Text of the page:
Longford man 'too full of chicken' to give statement

Liam Cosgrove


Liam Cosgrove



A court has heard how a man may have been too “full of chicken” to provide a garda statement into claims he stole a cache of meat from a Longford based supermarket last year.

Judge Seamus Hughes made the suggestion in relation to the theft of over €30 worth of groceries from SuperValu, Hazelwood Shopping Centre, Lanesboro Road, Longford on November 19 2016.

The accused, Michael Ward of 14 Palace Crescent, Longford pleaded guilty to stealing five chicken fillets, a chicken goujon, five BBQ chicken wings and a four pack of Red Bull.

The court was told the total value of the items stolen amounted to €31.25.

Inspector Bláithín Moran said gardaí were alerted to a possible incident of theft at the Longford town store and arrived at the scene at around 2pm.

She said officers spoke to a member of the store’s security team who claimed there had been an alleged theft earlier that day.

Inspector Moran revealed that Mr Ward was identified taking the items after officers viewed the store’s CCTV footage.

She also explained investigating officer Garda Dorr had on “several occasions” attempted to ascertain Mr Ward’s version of events through a statement but was ultimately unable to do so.

“He was full of chicken, that’s why,” shouted an amused looking Judge Hughes as he asked if the poultry in question was cooked or uncooked.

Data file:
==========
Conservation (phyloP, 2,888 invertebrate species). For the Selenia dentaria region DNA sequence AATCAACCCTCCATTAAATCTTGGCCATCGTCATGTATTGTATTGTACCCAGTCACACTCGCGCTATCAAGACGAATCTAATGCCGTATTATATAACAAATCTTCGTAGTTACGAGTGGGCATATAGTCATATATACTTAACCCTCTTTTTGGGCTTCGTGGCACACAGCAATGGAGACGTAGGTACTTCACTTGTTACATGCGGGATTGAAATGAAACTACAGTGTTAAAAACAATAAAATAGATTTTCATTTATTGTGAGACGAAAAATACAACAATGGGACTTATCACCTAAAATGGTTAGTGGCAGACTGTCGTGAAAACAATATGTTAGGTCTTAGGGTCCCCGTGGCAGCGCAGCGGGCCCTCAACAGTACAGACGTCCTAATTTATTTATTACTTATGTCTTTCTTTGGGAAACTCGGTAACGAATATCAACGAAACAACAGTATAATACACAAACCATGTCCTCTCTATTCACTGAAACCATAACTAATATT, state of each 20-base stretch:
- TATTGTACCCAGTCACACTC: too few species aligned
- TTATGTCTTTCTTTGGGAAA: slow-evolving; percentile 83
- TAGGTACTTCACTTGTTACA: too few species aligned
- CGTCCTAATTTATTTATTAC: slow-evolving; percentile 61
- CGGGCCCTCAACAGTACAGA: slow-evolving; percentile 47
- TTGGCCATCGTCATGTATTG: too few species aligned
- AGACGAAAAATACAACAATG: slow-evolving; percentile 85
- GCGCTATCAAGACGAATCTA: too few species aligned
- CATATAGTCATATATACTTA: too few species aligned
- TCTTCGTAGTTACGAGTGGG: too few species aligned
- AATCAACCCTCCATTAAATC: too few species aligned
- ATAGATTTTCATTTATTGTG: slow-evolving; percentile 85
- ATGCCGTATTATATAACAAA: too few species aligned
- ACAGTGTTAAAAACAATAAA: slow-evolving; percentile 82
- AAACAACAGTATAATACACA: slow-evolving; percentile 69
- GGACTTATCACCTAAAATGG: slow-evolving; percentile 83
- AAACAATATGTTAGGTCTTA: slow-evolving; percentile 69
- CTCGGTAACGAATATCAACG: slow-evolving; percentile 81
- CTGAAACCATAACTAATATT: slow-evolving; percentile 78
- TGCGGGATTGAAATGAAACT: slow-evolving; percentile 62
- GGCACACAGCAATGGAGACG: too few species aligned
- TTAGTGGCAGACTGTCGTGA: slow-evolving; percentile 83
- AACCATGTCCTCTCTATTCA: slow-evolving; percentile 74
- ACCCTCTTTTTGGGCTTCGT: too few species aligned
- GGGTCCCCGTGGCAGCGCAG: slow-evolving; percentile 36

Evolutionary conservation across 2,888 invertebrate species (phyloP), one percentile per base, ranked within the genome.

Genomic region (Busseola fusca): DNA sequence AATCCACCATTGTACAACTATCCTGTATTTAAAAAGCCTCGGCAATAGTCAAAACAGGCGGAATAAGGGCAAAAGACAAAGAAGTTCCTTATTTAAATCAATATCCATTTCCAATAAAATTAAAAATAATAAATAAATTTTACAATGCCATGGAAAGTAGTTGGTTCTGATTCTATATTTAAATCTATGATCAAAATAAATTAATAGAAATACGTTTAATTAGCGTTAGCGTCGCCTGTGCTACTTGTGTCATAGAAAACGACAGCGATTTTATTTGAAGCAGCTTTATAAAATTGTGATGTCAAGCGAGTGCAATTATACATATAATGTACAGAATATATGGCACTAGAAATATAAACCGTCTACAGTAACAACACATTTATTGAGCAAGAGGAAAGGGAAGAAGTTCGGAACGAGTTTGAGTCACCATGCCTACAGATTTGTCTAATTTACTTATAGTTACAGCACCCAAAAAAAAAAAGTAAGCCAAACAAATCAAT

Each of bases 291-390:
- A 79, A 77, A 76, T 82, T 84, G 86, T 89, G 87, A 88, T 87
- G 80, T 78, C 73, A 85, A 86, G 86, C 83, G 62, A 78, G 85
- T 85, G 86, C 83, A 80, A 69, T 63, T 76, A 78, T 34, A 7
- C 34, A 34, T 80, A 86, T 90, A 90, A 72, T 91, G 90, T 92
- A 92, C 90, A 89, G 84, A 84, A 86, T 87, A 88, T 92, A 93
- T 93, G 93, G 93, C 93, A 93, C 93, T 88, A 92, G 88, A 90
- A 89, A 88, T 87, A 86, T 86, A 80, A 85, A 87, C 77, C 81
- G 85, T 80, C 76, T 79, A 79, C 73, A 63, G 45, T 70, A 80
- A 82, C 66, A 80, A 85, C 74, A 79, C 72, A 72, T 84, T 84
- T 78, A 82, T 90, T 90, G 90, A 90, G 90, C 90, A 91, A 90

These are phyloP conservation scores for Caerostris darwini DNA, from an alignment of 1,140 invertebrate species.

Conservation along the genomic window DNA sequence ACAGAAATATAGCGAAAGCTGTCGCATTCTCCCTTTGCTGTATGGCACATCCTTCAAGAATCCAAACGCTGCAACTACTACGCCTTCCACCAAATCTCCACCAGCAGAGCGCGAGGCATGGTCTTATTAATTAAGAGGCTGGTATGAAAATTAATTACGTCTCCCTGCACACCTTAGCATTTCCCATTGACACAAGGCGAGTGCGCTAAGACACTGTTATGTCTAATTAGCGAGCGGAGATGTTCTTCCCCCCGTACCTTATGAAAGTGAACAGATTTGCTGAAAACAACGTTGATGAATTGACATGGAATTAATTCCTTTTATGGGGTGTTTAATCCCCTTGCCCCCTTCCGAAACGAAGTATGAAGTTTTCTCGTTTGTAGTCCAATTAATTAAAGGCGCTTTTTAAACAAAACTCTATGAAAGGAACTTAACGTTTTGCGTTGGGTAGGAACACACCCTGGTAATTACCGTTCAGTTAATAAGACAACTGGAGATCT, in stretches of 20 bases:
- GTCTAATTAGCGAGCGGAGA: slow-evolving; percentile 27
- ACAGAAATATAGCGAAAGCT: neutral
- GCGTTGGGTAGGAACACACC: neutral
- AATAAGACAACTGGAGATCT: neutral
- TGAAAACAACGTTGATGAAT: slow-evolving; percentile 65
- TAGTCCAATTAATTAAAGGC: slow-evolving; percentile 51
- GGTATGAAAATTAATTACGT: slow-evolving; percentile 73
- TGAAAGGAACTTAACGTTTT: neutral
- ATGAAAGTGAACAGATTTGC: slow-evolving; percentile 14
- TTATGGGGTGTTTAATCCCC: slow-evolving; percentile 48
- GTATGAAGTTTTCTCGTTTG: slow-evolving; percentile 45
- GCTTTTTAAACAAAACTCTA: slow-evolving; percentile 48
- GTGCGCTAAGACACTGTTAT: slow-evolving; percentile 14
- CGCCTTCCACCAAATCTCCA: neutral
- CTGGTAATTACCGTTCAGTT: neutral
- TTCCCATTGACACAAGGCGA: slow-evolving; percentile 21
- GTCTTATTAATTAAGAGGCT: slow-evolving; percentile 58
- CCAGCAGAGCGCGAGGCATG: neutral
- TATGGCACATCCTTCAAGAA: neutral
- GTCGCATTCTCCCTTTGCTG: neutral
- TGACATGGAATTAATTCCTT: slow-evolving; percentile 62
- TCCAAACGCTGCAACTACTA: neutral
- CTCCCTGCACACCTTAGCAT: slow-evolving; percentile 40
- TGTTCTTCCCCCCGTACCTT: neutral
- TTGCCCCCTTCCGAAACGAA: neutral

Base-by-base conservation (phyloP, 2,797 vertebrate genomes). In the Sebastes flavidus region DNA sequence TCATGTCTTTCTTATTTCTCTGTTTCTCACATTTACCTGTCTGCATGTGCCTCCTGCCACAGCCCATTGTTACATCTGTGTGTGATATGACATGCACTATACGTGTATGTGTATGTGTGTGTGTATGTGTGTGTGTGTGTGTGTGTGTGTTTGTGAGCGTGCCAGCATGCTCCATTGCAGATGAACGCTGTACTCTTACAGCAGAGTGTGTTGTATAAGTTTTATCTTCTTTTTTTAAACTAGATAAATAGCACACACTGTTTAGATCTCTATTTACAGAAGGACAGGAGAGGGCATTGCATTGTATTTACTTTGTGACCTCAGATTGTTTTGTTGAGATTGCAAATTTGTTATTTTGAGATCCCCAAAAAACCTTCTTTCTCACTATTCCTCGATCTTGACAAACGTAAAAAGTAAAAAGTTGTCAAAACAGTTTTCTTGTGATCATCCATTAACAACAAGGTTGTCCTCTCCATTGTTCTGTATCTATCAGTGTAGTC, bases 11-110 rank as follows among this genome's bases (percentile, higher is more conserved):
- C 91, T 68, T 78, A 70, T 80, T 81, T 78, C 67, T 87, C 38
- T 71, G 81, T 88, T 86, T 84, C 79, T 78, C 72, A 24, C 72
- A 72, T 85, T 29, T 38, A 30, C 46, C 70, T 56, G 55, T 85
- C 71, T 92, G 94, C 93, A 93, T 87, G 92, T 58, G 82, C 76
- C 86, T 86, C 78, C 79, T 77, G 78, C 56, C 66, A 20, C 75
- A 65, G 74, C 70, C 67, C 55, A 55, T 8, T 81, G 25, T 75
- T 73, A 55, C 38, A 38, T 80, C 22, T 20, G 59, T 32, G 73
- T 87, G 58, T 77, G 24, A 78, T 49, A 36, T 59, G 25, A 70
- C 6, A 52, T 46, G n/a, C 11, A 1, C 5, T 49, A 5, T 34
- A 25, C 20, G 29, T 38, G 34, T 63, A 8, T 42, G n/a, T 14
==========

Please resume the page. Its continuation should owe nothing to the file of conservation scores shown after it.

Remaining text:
Attempting to shed further light on the matter, Frank Gearty defending said his client was hesitant about what state the meat was in at the time.

“He (Mr Ward) doesn’t know because his partner was going to do the cooking,” said Mr Gearty, whilst glancing back to the rear of the courtroom in search of his client.

As attention was cast towards Mr Ward’s character, the court learned the Longford man had 20 previous convictions to his name with seven being attributed to theft.

Mr Gearty said Mr Ward was a 27-year-old man with three children who had suffered from depression at the time of the incident.

He added had he been more co-operative from the outset it would have gone a sizeable way to explaining how he had in fact returned to the store and paid for the goods.

Taking time to examine a receipt handed in to verify those assertions, Judge Hughes said the docket showed the items paid for were not the ones allegedly stolen but rather for a tiger loaf of bread.

Again appearing to take a somewhat light hearted view of those events, Judge Hughes noted the 31 Masterchef tokens which would have assisted with the chicken’s cooking.

Mr Gearty continued by asking if Judge Hughes would consider affording him a stint of community service given that he was already well versed in that area.

“He has been working along the Canal line and has done about 60 of 240 hours,” he said.

Judge Hughes said he would proceed with a suspended sentence but warned Mr Ward if he broke the terms of any sentence handed down he would almost certainly face a jail term.

The judge concluded affairs by issuing a two month prison sentence, suspending it for three years.